It’s one of the greatest tourist attractions in Cape Cod—even if you can’t go to it directly. It crops up in international news stories, and it’s probably worth more than all the places you’ve lived in combined. It’s a pride of Hyannis, Massachusetts. It’s a piece of our national history. It’s the Kennedy Compound.

What Is it?

The Kennedy Compound was President Kennedy’s home away from home. It started as a summer cottage rented by Joseph P. Kennedy in 1926, and was gradually added on to. Living there, John F. Kennedy campaigned for the presidency in 1960, and used it as a presidential retreat until his tragic assassination in 1963. The house passed from him to his family. The last owner of the house was Senator Ted Kennedy, who died there in 2009. It was passed to his wife, Vicki Kennedy, who donated it to a non-profit institute.

Geographically, it could be hard to imagine finer property. The Compound is comprised of three houses on a total of six acres, right along the shore of the Nantucket Sound. It boasts Cape Cod’s fantastic summers, and is isolated enough from neighbors to have given the famous Americans total privacy. The main house enjoys fantastic views of the ocean from its long porches.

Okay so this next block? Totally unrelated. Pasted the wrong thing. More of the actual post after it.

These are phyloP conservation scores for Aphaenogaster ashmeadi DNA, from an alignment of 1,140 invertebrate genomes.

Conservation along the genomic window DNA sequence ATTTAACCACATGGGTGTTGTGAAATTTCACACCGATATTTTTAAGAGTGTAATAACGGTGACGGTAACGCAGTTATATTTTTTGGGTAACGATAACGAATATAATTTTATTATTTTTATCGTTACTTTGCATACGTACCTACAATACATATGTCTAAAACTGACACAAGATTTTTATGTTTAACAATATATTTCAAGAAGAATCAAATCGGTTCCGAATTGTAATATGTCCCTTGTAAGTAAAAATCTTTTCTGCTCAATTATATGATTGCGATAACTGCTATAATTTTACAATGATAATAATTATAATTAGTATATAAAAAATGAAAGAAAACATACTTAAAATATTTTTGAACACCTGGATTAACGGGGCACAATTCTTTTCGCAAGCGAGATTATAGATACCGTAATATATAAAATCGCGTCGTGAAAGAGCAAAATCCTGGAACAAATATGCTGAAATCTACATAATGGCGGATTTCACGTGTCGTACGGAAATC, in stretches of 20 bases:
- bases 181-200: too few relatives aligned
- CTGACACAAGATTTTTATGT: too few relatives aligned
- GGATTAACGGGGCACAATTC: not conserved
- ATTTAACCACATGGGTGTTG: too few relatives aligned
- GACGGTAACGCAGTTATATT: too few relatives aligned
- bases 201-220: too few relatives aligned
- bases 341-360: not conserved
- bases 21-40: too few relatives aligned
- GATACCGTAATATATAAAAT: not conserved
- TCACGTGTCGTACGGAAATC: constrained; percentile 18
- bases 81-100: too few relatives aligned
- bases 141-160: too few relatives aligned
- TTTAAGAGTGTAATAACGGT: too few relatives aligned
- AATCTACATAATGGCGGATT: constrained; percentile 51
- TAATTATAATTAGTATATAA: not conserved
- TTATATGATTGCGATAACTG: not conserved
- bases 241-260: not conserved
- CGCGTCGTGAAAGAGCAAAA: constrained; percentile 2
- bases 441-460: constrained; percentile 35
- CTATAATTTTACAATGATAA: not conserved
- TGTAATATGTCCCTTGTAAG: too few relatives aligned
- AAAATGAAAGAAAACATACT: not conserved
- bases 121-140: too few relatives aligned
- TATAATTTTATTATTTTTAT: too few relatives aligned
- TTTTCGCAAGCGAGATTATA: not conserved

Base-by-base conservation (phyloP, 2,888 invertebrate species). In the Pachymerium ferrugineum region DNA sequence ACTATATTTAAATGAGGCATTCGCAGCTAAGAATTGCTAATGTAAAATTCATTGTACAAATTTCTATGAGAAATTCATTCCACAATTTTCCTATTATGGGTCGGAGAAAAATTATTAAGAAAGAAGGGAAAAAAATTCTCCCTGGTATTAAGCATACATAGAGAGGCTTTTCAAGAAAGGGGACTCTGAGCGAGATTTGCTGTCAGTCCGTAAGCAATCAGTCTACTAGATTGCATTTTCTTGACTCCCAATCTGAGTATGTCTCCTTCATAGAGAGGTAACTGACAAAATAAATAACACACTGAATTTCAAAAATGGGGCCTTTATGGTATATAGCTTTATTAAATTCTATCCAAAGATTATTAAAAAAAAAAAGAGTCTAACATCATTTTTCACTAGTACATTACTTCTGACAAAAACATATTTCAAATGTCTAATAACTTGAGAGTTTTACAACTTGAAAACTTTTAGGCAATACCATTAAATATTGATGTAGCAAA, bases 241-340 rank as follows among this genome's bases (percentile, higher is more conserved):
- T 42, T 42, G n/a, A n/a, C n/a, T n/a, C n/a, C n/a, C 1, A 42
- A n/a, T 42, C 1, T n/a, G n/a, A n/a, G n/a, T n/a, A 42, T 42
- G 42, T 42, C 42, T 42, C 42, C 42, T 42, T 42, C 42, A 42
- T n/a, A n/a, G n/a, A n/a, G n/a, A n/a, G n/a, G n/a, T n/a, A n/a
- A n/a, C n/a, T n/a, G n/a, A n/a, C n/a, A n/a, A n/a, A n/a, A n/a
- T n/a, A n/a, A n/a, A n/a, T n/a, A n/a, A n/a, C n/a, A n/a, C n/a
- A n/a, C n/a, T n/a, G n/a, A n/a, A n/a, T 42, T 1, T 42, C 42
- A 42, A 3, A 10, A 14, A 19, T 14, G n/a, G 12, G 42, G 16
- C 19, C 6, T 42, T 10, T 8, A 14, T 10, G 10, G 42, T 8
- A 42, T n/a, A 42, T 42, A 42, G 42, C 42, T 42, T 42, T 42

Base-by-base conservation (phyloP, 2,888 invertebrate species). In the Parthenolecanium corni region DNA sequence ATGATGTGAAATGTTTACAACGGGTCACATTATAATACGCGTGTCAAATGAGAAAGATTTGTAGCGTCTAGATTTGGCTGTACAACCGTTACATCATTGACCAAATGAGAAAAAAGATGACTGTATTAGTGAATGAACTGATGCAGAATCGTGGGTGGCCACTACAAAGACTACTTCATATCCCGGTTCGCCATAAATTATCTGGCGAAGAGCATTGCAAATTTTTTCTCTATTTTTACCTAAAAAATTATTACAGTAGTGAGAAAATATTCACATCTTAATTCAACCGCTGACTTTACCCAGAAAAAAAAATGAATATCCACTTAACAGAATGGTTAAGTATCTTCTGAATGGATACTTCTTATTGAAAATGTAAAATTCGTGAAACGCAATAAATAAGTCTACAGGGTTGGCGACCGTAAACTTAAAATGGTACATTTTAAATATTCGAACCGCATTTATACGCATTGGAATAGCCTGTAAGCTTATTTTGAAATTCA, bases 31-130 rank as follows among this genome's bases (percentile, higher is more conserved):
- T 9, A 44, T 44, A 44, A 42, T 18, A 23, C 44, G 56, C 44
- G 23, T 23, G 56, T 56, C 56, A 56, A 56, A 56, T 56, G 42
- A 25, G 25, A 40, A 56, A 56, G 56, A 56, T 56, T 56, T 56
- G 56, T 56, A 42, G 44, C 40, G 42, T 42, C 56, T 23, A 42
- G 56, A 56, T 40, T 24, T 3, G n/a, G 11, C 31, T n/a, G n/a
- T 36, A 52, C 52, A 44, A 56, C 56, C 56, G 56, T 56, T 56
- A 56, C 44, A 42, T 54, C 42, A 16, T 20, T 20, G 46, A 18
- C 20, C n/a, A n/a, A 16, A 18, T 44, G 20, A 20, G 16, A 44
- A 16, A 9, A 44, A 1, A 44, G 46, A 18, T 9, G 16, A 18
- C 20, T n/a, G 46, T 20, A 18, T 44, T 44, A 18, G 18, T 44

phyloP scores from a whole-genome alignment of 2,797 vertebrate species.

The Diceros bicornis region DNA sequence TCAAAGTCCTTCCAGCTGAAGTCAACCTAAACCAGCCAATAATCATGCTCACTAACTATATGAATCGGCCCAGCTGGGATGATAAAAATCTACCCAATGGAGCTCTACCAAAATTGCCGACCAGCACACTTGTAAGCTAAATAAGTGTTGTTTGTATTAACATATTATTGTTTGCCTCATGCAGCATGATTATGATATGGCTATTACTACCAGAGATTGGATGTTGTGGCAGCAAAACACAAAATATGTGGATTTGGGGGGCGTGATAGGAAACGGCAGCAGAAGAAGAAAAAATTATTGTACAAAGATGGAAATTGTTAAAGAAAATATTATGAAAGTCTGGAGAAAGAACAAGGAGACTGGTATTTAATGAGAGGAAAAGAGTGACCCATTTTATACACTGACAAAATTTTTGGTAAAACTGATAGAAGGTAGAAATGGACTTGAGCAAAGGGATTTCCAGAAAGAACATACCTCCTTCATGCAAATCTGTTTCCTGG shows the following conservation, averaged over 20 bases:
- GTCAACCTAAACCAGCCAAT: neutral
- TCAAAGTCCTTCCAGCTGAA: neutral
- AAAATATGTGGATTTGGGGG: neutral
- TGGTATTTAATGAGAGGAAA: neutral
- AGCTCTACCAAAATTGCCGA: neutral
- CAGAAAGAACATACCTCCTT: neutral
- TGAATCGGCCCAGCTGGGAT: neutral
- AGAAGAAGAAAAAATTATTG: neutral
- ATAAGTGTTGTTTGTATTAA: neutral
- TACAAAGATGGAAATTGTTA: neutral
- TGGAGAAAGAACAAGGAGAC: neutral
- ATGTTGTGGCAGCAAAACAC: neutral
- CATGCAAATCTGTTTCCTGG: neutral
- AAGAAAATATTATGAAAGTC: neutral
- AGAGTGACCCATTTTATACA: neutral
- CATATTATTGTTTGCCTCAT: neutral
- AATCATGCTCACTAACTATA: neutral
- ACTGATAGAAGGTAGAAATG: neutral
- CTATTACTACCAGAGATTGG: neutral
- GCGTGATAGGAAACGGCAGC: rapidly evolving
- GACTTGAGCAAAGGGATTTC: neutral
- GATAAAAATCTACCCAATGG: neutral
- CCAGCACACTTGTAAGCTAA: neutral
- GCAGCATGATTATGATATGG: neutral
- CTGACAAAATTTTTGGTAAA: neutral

Why Is It Famous?

First, the main house itself is quite impressive. The beautiful lawns and spacious gardens remain well kept. While there are all of the amenities one could want, from a lovely dining room to an inviting sun room, the upstairs features a staggering six bedrooms, not including the four servants’ bedrooms. The basement has its own movie theater and wine cellar.

Secondly, few houses have homed so many influential Americans. J.F.K. remains in the history books not just as another name and date, but as an influential figure who helped affirm the United States’ dedication to space exploration and skillfully defused the Cuban Missile Crisis. His brother Robert served in his cabinet, and both of his brothers were U.S. senators.

With such a distinguished pedigree and a lovely estate, the Kennedy Compound perhaps remains noteworthy because of the public’s fascination with “old money”—a term which has described few people in America.

Can You Tour It?

Despite its registry in the U.S. Register of Historic Places, the Kennedy Compound is closed to the public, and difficult to see from inland. The only way to catch a glimpse of the estate is via a Hyannis Harbor Cruise.

If you want to learn more about the Kennedys though, you can also check out Hyannis’ JFK Museum and Kennedy Legacy Trail.